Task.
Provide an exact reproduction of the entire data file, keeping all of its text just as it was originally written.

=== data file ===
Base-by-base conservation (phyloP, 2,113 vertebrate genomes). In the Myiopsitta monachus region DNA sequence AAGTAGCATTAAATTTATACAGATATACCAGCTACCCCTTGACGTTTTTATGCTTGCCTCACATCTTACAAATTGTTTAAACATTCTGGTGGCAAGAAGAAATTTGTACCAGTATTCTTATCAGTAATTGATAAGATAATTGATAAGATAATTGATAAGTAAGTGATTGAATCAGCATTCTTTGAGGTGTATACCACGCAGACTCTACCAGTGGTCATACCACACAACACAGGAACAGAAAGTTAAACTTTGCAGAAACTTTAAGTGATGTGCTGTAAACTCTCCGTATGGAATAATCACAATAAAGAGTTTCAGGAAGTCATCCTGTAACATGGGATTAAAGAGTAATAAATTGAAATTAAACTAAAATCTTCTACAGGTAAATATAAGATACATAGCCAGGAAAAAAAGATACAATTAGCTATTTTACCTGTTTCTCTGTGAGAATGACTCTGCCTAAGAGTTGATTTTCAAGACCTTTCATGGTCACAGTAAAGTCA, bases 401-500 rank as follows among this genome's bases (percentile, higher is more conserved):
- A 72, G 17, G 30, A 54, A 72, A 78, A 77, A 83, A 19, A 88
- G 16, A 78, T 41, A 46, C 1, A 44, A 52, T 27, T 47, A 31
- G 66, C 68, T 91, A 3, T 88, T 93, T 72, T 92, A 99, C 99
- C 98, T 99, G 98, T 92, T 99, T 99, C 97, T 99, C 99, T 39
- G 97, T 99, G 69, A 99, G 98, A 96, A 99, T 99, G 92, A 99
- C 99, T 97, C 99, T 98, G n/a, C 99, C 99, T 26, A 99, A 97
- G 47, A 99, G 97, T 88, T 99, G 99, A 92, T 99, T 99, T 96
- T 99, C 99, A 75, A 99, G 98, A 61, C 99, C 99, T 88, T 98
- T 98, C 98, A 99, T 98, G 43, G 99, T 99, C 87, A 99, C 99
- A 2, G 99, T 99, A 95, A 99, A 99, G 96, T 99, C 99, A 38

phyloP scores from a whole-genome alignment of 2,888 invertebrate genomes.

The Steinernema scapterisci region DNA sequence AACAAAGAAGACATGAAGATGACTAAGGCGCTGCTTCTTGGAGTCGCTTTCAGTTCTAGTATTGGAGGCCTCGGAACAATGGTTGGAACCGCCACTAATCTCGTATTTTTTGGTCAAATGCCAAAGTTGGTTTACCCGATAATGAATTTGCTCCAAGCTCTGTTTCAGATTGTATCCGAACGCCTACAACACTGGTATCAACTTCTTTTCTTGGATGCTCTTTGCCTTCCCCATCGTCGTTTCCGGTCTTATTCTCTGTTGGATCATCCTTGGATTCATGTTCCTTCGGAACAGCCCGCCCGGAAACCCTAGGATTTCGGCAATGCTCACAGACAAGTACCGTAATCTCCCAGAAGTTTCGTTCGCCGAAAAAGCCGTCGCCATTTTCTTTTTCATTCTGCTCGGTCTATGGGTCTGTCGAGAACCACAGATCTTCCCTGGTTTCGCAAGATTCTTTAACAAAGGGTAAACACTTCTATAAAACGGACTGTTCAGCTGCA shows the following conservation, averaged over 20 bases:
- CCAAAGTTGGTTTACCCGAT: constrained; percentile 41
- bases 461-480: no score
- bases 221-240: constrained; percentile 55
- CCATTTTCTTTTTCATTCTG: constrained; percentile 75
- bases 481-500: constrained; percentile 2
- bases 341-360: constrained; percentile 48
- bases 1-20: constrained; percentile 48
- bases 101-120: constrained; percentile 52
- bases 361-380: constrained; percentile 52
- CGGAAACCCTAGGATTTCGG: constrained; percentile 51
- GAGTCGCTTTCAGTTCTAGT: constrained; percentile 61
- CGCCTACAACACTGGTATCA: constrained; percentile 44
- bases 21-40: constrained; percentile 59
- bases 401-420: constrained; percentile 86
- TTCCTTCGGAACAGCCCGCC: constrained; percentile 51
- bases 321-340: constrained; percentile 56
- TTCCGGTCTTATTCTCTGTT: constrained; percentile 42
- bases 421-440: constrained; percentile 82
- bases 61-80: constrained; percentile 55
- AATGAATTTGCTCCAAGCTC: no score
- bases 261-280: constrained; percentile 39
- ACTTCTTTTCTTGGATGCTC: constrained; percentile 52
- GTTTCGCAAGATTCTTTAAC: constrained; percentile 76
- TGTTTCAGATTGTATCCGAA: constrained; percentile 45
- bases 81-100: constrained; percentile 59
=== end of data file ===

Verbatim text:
Base-by-base conservation (phyloP, 2,113 vertebrate genomes). In the Myiopsitta monachus region DNA sequence AAGTAGCATTAAATTTATACAGATATACCAGCTACCCCTTGACGTTTTTATGCTTGCCTCACATCTTACAAATTGTTTAAACATTCTGGTGGCAAGAAGAAATTTGTACCAGTATTCTTATCAGTAATTGATAAGATAATTGATAAGATAATTGATAAGTAAGTGATTGAATCAGCATTCTTTGAGGTGTATACCACGCAGACTCTACCAGTGGTCATACCACACAACACAGGAACAGAAAGTTAAACTTTGCAGAAACTTTAAGTGATGTGCTGTAAACTCTCCGTATGGAATAATCACAATAAAGAGTTTCAGGAAGTCATCCTGTAACATGGGATTAAAGAGTAATAAATTGAAATTAAACTAAAATCTTCTACAGGTAAATATAAGATACATAGCCAGGAAAAAAAGATACAATTAGCTATTTTACCTGTTTCTCTGTGAGAATGACTCTGCCTAAGAGTTGATTTTCAAGACCTTTCATGGTCACAGTAAAGTCA, bases 401-500 rank as follows among this genome's bases (percentile, higher is more conserved):
- A 72, G 17, G 30, A 54, A 72, A 78, A 77, A 83, A 19, A 88
- G 16, A 78, T 41, A 46, C 1, A 44, A 52, T 27, T 47, A 31
- G 66, C 68, T 91, A 3, T 88, T 93, T 72, T 92, A 99, C 99
- C 98, T 99, G 98, T 92, T 99, T 99, C 97, T 99, C 99, T 39
- G 97, T 99, G 69, A 99, G 98, A 96, A 99, T 99, G 92, A 99
- C 99, T 97, C 99, T 98, G n/a, C 99, C 99, T 26, A 99, A 97
- G 47, A 99, G 97, T 88, T 99, G 99, A 92, T 99, T 99, T 96
- T 99, C 99, A 75, A 99, G 98, A 61, C 99, C 99, T 88, T 98
- T 98, C 98, A 99, T 98, G 43, G 99, T 99, C 87, A 99, C 99
- A 2, G 99, T 99, A 95, A 99, A 99, G 96, T 99, C 99, A 38

phyloP scores from a whole-genome alignment of 2,888 invertebrate genomes.

The Steinernema scapterisci region DNA sequence AACAAAGAAGACATGAAGATGACTAAGGCGCTGCTTCTTGGAGTCGCTTTCAGTTCTAGTATTGGAGGCCTCGGAACAATGGTTGGAACCGCCACTAATCTCGTATTTTTTGGTCAAATGCCAAAGTTGGTTTACCCGATAATGAATTTGCTCCAAGCTCTGTTTCAGATTGTATCCGAACGCCTACAACACTGGTATCAACTTCTTTTCTTGGATGCTCTTTGCCTTCCCCATCGTCGTTTCCGGTCTTATTCTCTGTTGGATCATCCTTGGATTCATGTTCCTTCGGAACAGCCCGCCCGGAAACCCTAGGATTTCGGCAATGCTCACAGACAAGTACCGTAATCTCCCAGAAGTTTCGTTCGCCGAAAAAGCCGTCGCCATTTTCTTTTTCATTCTGCTCGGTCTATGGGTCTGTCGAGAACCACAGATCTTCCCTGGTTTCGCAAGATTCTTTAACAAAGGGTAAACACTTCTATAAAACGGACTGTTCAGCTGCA shows the following conservation, averaged over 20 bases:
- CCAAAGTTGGTTTACCCGAT: constrained; percentile 41
- bases 461-480: no score
- bases 221-240: constrained; percentile 55
- CCATTTTCTTTTTCATTCTG: constrained; percentile 75
- bases 481-500: constrained; percentile 2
- bases 341-360: constrained; percentile 48
- bases 1-20: constrained; percentile 48
- bases 101-120: constrained; percentile 52
- bases 361-380: constrained; percentile 52
- CGGAAACCCTAGGATTTCGG: constrained; percentile 51
- GAGTCGCTTTCAGTTCTAGT: constrained; percentile 61
- CGCCTACAACACTGGTATCA: constrained; percentile 44
- bases 21-40: constrained; percentile 59
- bases 401-420: constrained; percentile 86
- TTCCTTCGGAACAGCCCGCC: constrained; percentile 51
- bases 321-340: constrained; percentile 56
- TTCCGGTCTTATTCTCTGTT: constrained; percentile 42
- bases 421-440: constrained; percentile 82
- bases 61-80: constrained; percentile 55
- AATGAATTTGCTCCAAGCTC: no score
- bases 261-280: constrained; percentile 39
- ACTTCTTTTCTTGGATGCTC: constrained; percentile 52
- GTTTCGCAAGATTCTTTAAC: constrained; percentile 76
- TGTTTCAGATTGTATCCGAA: constrained; percentile 45
- bases 81-100: constrained; percentile 59